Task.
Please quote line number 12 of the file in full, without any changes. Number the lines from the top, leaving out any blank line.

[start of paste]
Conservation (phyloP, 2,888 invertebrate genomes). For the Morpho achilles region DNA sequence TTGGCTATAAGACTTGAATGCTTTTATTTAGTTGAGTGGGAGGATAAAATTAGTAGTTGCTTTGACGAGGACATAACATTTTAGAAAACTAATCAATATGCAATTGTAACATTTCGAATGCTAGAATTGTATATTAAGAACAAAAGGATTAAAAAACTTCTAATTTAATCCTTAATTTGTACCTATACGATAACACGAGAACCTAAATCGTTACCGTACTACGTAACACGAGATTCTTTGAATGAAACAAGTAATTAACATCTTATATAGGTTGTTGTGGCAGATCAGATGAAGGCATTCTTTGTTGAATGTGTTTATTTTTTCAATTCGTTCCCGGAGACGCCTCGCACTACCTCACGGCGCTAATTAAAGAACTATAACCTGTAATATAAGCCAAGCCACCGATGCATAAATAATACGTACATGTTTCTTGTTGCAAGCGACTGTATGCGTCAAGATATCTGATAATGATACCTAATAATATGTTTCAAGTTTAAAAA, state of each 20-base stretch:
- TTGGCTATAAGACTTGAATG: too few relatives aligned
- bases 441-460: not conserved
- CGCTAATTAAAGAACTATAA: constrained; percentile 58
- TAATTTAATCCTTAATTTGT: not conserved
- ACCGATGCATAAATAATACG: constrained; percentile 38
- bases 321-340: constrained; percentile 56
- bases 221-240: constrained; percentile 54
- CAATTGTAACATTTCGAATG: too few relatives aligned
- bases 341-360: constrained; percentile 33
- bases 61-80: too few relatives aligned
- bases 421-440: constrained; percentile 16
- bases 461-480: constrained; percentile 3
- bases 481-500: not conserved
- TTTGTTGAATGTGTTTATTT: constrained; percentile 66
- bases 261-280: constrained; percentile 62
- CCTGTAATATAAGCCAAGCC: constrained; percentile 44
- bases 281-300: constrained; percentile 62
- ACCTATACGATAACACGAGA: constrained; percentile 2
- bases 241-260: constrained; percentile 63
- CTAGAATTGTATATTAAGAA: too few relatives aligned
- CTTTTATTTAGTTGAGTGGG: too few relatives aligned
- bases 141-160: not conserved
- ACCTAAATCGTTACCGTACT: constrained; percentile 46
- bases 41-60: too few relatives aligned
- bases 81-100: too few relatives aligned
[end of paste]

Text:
- bases 421-440: constrained; percentile 16